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Cry of Fear



By Jalen McCall

Cartoonist



Do you ever feel like you have people who are unaware of who you truly are, or feel like you don’t truly know who you are yourself? You come to the right place, as in the 2012 underrated free-to-play steam classic, Cry of Fear, you put yourself into the shoes of a manic depressive adult named Simon Henriksson, who deals with a seemingly apocalyptic city and has to run through nightmarish and twisted versions of everyday places to find out why his environment is being twisting around him. Made by just a handful of people, this game has been received extremely positively by gamers and modestly positively by critics for its very intuitive but disturbing take on depression.


A successor to a Half-Life mod called Afraid of Monsters, Cry of Fear takes many liberties from the game with its gameplay and story structure, with its many Holy Grail segments where you have to find an item to progress the story. In the game, you start off in an alleyway, and throughout the game, you walk into different menial settings, like Simon's apartment or a college campus to a forest. All of these settings somehow relate to Simon emotionally, as throughout the game these environments at first seem normal enough but get wonderfully twisted into a nightmarish delusion as you fight to survive It is also a massive part of the gameplay, which is unique, to say the least. The game plays as a survival horror, meaning you fight monsters throughout the game, whether that be running from them, hitting them with a conveniently placed branch, or shooting them with a 12 gauge. However, this is where I feel some of the game's problems from being made by a small team come into fruition; the gameplay.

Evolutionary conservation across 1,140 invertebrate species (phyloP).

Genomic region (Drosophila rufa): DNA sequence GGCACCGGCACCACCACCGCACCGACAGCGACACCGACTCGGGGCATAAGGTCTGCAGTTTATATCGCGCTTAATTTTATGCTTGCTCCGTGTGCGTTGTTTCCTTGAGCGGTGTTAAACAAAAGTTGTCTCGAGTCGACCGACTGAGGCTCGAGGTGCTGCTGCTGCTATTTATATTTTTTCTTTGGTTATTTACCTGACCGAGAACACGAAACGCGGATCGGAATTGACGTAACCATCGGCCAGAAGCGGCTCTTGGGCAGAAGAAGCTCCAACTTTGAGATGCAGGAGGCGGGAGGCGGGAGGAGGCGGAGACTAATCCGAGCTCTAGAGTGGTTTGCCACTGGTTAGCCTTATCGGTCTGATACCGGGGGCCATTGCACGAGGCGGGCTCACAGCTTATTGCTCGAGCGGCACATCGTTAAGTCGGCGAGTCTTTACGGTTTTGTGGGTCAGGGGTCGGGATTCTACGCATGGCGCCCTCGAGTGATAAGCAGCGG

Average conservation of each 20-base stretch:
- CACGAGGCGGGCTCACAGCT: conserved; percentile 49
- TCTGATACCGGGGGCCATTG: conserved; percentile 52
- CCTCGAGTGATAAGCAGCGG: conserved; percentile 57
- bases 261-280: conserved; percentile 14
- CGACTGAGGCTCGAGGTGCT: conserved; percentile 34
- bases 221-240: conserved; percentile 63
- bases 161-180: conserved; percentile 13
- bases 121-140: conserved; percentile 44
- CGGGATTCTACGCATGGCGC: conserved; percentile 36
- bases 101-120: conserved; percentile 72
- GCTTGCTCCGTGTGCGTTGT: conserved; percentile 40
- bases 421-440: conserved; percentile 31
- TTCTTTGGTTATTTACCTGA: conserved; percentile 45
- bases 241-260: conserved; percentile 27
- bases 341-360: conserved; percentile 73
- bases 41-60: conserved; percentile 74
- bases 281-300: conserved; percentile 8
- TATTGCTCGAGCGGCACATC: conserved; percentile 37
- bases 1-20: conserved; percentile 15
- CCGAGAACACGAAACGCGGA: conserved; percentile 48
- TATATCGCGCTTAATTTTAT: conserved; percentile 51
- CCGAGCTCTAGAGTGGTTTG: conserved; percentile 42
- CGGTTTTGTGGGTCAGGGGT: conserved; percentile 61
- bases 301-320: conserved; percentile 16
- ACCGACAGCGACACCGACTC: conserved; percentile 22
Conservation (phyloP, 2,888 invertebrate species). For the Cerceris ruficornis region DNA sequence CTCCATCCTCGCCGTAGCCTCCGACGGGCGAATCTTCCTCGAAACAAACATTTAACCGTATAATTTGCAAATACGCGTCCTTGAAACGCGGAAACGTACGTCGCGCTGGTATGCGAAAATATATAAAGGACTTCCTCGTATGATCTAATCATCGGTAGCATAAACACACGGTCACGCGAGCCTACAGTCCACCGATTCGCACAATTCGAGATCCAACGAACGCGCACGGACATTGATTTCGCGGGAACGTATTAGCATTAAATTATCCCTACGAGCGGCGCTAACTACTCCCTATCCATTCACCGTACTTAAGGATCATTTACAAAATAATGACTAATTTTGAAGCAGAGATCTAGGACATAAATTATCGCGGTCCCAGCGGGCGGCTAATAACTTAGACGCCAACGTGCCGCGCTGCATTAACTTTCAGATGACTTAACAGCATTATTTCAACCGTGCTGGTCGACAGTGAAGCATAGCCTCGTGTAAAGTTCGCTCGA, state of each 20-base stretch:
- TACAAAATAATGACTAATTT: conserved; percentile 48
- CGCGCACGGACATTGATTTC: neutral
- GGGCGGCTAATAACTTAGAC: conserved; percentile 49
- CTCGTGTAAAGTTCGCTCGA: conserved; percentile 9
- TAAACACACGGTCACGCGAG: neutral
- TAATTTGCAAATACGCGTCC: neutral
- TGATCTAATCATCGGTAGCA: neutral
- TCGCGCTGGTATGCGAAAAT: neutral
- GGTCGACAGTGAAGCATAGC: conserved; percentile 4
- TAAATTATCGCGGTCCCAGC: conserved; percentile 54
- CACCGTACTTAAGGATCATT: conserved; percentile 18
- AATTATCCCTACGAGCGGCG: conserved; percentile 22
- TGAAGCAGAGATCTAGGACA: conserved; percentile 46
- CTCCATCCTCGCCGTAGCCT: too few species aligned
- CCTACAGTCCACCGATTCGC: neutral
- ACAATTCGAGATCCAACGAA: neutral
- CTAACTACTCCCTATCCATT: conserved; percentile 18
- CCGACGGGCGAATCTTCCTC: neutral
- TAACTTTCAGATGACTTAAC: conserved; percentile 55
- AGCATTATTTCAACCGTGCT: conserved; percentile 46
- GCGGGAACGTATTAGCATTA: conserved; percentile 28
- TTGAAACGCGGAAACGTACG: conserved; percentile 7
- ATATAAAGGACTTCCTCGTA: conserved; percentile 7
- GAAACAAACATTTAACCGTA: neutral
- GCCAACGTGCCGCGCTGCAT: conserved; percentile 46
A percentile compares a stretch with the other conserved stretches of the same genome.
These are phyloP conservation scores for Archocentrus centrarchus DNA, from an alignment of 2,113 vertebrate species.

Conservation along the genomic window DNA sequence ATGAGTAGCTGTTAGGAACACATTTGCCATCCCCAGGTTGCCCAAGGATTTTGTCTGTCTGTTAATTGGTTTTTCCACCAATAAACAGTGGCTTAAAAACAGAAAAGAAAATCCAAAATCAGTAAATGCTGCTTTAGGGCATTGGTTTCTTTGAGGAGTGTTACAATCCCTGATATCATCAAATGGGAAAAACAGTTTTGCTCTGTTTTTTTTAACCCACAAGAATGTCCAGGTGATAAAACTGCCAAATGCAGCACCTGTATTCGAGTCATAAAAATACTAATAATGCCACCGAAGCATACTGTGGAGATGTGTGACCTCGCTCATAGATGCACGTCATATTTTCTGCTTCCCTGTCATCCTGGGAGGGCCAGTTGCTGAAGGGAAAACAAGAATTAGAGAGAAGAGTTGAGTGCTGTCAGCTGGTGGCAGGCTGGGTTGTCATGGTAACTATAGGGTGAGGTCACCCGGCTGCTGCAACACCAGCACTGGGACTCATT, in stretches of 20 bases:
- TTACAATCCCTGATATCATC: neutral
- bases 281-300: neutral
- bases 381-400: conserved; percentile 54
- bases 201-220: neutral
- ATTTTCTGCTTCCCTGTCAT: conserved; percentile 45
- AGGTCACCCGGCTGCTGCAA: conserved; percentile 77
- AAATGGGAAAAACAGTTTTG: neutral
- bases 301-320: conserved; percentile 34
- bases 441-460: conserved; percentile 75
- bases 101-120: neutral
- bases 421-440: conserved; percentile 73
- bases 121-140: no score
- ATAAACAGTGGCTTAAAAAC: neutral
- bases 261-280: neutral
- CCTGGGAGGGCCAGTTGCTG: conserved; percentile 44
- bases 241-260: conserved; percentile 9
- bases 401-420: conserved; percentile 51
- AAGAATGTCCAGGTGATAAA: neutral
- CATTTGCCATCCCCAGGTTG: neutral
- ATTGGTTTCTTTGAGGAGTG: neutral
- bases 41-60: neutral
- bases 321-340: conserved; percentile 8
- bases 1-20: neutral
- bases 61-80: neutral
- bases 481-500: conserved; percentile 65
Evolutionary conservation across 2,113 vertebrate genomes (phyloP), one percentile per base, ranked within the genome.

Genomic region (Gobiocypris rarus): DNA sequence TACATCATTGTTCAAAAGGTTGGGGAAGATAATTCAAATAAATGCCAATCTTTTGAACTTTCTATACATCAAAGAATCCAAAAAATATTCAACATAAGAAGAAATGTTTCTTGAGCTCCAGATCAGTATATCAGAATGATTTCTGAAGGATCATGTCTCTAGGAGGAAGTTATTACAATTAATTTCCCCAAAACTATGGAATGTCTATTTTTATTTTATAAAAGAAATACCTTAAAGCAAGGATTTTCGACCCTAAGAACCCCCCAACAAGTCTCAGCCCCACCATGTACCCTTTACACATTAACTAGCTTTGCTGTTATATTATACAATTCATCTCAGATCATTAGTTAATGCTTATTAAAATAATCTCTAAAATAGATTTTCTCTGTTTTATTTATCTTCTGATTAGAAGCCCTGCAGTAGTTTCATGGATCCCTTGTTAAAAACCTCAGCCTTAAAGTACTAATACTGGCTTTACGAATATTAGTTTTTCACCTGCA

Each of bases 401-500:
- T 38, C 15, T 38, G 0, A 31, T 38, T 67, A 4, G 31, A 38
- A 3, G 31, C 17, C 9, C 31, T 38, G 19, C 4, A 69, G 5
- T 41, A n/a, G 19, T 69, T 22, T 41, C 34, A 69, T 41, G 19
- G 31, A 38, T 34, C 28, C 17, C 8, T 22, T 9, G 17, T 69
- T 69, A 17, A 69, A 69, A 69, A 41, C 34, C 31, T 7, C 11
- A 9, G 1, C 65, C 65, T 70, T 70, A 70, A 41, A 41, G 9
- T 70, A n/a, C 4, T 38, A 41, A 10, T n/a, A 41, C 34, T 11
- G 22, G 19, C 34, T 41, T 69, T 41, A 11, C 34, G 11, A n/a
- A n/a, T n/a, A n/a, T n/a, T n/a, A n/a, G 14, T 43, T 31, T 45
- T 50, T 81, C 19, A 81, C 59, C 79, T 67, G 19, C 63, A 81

While the gameplay of Cry of Fear is unique, thoughtful and fun, admittedly some core aspects of the game mechanics fall short due to conflicting environments and/or very vague instructions. Simon has a health bar and a stamina bar. Health can’t be regenerated at all, besides finding needles on the ground that are implied to be morphine. Morphine gives you the ability to regenerate at least a good fifty-to-sixty percent of your health and makes you run faster, but taking too many at a time makes you lose control of Simon and impairs your vision and audio. Stamina is lost by running or jumping, and running for too long makes you extremely slow until a minute or so passes. This is also a detriment as in chase which is plenty, the game has specific moments where you trip, losing your momentum and it can lead to death. The balance between managing your syringe for health and stamina is very important, due to the game itself but also because of some flaws about it, like the combat.